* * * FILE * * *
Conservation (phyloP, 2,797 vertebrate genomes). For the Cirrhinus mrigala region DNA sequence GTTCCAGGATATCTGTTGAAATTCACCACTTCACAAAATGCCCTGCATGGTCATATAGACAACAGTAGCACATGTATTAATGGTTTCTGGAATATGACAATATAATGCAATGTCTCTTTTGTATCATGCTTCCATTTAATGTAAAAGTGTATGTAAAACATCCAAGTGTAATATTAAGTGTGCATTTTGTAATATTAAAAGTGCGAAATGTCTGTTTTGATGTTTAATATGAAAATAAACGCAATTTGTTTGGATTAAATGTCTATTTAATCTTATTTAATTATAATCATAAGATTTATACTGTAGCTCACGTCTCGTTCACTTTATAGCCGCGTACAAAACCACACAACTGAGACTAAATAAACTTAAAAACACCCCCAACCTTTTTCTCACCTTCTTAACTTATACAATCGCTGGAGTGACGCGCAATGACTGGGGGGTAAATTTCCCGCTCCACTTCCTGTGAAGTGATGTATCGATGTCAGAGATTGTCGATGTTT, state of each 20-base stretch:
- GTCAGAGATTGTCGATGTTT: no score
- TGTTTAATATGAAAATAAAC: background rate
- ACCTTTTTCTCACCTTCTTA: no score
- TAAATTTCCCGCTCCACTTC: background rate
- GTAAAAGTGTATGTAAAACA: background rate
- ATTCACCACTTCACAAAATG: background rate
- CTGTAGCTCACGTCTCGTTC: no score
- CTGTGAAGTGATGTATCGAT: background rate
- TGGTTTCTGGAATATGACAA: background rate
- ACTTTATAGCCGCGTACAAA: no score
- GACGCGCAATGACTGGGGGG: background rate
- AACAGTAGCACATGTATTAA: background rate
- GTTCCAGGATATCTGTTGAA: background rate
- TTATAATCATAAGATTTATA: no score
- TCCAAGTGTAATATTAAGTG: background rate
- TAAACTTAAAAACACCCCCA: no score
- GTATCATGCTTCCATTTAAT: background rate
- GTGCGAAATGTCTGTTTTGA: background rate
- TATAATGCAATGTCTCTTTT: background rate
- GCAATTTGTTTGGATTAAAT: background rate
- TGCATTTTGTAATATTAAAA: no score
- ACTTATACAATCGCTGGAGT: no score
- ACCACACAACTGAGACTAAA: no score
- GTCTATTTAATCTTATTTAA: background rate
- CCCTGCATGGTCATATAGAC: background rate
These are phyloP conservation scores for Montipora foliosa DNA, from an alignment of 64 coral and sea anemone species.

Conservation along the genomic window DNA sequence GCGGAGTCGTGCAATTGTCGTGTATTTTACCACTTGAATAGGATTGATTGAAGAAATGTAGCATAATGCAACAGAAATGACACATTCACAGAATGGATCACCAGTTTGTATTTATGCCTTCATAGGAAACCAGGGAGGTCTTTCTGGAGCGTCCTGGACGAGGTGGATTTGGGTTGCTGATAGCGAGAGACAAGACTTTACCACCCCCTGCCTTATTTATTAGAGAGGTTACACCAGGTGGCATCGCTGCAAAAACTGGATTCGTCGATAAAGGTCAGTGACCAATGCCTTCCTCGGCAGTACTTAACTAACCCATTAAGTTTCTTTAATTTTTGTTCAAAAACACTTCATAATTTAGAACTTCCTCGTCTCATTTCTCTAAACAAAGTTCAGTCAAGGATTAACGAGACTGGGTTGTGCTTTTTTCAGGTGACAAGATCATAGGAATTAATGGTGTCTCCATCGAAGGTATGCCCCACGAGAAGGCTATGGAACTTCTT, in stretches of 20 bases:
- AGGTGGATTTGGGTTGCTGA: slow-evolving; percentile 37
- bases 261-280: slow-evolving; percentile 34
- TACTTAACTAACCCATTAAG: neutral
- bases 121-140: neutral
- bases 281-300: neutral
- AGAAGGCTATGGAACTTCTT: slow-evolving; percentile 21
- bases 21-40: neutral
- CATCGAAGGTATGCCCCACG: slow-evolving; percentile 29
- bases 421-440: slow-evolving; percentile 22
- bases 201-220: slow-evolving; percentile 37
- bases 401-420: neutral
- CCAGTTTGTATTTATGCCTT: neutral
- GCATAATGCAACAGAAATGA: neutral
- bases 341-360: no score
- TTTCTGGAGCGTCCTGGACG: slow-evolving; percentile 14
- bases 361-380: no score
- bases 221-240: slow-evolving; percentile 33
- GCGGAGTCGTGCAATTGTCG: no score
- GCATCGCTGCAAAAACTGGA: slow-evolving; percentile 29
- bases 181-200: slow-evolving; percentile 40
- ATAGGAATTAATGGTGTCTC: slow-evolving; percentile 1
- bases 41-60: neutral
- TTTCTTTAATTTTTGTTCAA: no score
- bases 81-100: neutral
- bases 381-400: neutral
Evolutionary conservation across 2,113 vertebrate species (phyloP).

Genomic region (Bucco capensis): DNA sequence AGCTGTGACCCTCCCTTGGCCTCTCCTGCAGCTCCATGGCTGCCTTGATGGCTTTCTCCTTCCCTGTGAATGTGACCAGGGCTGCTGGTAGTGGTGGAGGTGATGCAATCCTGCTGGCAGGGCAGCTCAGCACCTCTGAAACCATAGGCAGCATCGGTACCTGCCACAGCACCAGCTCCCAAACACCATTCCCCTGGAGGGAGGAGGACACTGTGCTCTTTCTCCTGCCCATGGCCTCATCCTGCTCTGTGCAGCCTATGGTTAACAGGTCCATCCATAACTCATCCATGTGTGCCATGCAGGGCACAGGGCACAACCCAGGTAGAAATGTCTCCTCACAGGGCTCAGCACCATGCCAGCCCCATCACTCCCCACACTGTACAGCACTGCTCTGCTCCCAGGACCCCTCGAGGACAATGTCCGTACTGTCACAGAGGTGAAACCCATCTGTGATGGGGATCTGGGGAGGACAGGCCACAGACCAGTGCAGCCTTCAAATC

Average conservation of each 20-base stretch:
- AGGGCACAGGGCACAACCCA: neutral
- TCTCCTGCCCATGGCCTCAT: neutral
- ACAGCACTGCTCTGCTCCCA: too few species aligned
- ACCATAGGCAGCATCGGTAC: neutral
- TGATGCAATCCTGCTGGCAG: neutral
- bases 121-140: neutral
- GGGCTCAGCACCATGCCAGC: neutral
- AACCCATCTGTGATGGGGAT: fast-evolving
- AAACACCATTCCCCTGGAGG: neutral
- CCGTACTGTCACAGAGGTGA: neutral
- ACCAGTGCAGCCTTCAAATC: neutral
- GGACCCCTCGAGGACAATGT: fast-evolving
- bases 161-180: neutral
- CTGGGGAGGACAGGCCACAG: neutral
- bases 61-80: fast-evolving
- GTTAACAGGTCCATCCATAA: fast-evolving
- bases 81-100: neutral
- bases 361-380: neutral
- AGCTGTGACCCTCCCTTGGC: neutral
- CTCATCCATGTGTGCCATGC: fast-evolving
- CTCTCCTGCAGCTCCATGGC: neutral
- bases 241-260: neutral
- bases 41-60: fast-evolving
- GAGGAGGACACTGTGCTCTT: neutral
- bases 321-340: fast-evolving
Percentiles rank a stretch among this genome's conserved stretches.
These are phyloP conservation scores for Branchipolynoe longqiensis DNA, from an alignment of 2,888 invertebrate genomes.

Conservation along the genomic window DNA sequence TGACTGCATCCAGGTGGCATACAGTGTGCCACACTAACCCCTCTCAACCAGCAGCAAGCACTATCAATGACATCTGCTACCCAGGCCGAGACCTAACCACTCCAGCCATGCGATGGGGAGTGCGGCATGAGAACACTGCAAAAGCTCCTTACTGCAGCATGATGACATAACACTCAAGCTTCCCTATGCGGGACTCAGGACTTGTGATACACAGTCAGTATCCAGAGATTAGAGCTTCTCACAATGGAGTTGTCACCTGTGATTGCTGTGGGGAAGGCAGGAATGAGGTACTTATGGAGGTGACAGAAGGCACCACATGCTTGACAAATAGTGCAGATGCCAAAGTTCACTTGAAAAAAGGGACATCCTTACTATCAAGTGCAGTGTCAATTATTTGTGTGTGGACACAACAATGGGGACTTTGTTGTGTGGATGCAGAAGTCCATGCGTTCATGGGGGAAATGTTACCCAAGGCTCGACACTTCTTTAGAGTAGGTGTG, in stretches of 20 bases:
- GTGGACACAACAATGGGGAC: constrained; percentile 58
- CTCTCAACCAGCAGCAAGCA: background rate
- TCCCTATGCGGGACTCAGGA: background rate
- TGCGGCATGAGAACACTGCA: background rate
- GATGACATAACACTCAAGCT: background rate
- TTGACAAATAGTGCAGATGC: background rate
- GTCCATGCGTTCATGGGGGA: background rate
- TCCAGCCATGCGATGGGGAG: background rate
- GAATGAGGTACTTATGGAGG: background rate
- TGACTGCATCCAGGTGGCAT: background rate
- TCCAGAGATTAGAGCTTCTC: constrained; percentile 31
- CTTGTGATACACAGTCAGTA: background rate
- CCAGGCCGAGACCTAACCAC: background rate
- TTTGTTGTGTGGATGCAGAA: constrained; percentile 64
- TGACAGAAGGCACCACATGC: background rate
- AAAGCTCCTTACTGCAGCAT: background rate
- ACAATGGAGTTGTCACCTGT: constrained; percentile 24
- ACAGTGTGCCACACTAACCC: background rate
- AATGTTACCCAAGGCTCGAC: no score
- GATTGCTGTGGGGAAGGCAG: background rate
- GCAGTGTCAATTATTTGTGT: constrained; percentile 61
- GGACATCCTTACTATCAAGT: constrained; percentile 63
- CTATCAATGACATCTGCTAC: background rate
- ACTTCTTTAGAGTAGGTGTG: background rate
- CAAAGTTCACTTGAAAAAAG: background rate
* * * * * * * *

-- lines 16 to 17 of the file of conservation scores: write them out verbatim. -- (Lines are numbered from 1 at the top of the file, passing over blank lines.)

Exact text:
- TCCAAGTGTAATATTAAGTG: background rate
- TAAACTTAAAAACACCCCCA: no score